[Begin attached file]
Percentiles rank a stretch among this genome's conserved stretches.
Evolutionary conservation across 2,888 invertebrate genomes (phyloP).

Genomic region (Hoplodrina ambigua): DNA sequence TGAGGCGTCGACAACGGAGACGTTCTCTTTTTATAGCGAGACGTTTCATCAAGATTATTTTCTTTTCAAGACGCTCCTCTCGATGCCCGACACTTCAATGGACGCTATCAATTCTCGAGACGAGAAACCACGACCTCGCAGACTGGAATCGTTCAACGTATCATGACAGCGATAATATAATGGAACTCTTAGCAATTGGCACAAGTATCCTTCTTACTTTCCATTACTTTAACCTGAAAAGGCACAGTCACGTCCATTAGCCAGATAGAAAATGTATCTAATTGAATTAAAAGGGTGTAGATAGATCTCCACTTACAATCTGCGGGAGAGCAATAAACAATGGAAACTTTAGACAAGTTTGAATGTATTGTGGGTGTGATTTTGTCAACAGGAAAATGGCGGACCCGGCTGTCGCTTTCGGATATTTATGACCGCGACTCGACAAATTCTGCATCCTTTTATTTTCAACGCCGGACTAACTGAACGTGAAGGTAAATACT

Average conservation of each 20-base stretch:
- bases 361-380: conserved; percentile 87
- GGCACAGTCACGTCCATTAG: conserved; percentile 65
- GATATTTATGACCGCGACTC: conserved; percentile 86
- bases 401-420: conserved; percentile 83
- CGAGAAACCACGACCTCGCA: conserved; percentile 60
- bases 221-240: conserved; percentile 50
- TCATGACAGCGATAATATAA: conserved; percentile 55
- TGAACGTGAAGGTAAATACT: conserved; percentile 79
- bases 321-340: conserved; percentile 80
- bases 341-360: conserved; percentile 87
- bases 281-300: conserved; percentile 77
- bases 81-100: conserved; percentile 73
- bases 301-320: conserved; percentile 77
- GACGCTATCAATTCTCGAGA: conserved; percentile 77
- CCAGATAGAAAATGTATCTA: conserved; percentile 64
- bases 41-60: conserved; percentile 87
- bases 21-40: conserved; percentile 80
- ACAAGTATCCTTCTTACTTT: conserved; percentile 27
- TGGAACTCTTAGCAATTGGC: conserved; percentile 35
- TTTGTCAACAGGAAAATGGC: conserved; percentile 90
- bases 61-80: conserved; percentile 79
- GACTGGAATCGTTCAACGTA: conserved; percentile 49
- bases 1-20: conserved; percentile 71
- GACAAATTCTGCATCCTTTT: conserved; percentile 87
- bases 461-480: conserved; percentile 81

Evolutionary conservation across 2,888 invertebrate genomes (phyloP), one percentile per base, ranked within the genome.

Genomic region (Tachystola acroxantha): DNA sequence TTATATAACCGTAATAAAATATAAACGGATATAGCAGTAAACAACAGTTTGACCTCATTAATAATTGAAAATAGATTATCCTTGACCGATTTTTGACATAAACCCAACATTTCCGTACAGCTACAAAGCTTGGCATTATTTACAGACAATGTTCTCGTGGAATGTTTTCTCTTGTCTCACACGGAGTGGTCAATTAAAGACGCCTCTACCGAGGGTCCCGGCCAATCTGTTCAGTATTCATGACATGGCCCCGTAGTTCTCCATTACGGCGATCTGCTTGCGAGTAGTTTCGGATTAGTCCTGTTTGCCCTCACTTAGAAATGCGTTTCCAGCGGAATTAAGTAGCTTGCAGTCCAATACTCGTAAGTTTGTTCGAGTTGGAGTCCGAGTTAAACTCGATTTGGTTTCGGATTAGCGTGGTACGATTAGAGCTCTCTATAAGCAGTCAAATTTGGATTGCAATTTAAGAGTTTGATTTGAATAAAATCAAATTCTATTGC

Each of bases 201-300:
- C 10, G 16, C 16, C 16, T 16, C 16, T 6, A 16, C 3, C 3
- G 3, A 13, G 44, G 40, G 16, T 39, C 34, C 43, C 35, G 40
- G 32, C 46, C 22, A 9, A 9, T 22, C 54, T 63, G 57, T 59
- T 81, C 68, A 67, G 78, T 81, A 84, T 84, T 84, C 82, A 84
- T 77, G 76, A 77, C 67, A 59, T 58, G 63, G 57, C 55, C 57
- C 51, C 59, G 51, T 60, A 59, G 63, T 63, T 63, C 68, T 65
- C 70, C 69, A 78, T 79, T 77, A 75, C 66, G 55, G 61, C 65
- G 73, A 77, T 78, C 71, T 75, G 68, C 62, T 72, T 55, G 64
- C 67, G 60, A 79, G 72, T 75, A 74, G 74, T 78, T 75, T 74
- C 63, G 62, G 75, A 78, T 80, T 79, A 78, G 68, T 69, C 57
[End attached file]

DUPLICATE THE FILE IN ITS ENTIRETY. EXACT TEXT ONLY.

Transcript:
Percentiles rank a stretch among this genome's conserved stretches.
Evolutionary conservation across 2,888 invertebrate genomes (phyloP).

Genomic region (Hoplodrina ambigua): DNA sequence TGAGGCGTCGACAACGGAGACGTTCTCTTTTTATAGCGAGACGTTTCATCAAGATTATTTTCTTTTCAAGACGCTCCTCTCGATGCCCGACACTTCAATGGACGCTATCAATTCTCGAGACGAGAAACCACGACCTCGCAGACTGGAATCGTTCAACGTATCATGACAGCGATAATATAATGGAACTCTTAGCAATTGGCACAAGTATCCTTCTTACTTTCCATTACTTTAACCTGAAAAGGCACAGTCACGTCCATTAGCCAGATAGAAAATGTATCTAATTGAATTAAAAGGGTGTAGATAGATCTCCACTTACAATCTGCGGGAGAGCAATAAACAATGGAAACTTTAGACAAGTTTGAATGTATTGTGGGTGTGATTTTGTCAACAGGAAAATGGCGGACCCGGCTGTCGCTTTCGGATATTTATGACCGCGACTCGACAAATTCTGCATCCTTTTATTTTCAACGCCGGACTAACTGAACGTGAAGGTAAATACT

Average conservation of each 20-base stretch:
- bases 361-380: conserved; percentile 87
- GGCACAGTCACGTCCATTAG: conserved; percentile 65
- GATATTTATGACCGCGACTC: conserved; percentile 86
- bases 401-420: conserved; percentile 83
- CGAGAAACCACGACCTCGCA: conserved; percentile 60
- bases 221-240: conserved; percentile 50
- TCATGACAGCGATAATATAA: conserved; percentile 55
- TGAACGTGAAGGTAAATACT: conserved; percentile 79
- bases 321-340: conserved; percentile 80
- bases 341-360: conserved; percentile 87
- bases 281-300: conserved; percentile 77
- bases 81-100: conserved; percentile 73
- bases 301-320: conserved; percentile 77
- GACGCTATCAATTCTCGAGA: conserved; percentile 77
- CCAGATAGAAAATGTATCTA: conserved; percentile 64
- bases 41-60: conserved; percentile 87
- bases 21-40: conserved; percentile 80
- ACAAGTATCCTTCTTACTTT: conserved; percentile 27
- TGGAACTCTTAGCAATTGGC: conserved; percentile 35
- TTTGTCAACAGGAAAATGGC: conserved; percentile 90
- bases 61-80: conserved; percentile 79
- GACTGGAATCGTTCAACGTA: conserved; percentile 49
- bases 1-20: conserved; percentile 71
- GACAAATTCTGCATCCTTTT: conserved; percentile 87
- bases 461-480: conserved; percentile 81

Evolutionary conservation across 2,888 invertebrate genomes (phyloP), one percentile per base, ranked within the genome.

Genomic region (Tachystola acroxantha): DNA sequence TTATATAACCGTAATAAAATATAAACGGATATAGCAGTAAACAACAGTTTGACCTCATTAATAATTGAAAATAGATTATCCTTGACCGATTTTTGACATAAACCCAACATTTCCGTACAGCTACAAAGCTTGGCATTATTTACAGACAATGTTCTCGTGGAATGTTTTCTCTTGTCTCACACGGAGTGGTCAATTAAAGACGCCTCTACCGAGGGTCCCGGCCAATCTGTTCAGTATTCATGACATGGCCCCGTAGTTCTCCATTACGGCGATCTGCTTGCGAGTAGTTTCGGATTAGTCCTGTTTGCCCTCACTTAGAAATGCGTTTCCAGCGGAATTAAGTAGCTTGCAGTCCAATACTCGTAAGTTTGTTCGAGTTGGAGTCCGAGTTAAACTCGATTTGGTTTCGGATTAGCGTGGTACGATTAGAGCTCTCTATAAGCAGTCAAATTTGGATTGCAATTTAAGAGTTTGATTTGAATAAAATCAAATTCTATTGC

Each of bases 201-300:
- C 10, G 16, C 16, C 16, T 16, C 16, T 6, A 16, C 3, C 3
- G 3, A 13, G 44, G 40, G 16, T 39, C 34, C 43, C 35, G 40
- G 32, C 46, C 22, A 9, A 9, T 22, C 54, T 63, G 57, T 59
- T 81, C 68, A 67, G 78, T 81, A 84, T 84, T 84, C 82, A 84
- T 77, G 76, A 77, C 67, A 59, T 58, G 63, G 57, C 55, C 57
- C 51, C 59, G 51, T 60, A 59, G 63, T 63, T 63, C 68, T 65
- C 70, C 69, A 78, T 79, T 77, A 75, C 66, G 55, G 61, C 65
- G 73, A 77, T 78, C 71, T 75, G 68, C 62, T 72, T 55, G 64
- C 67, G 60, A 79, G 72, T 75, A 74, G 74, T 78, T 75, T 74
- C 63, G 62, G 75, A 78, T 80, T 79, A 78, G 68, T 69, C 57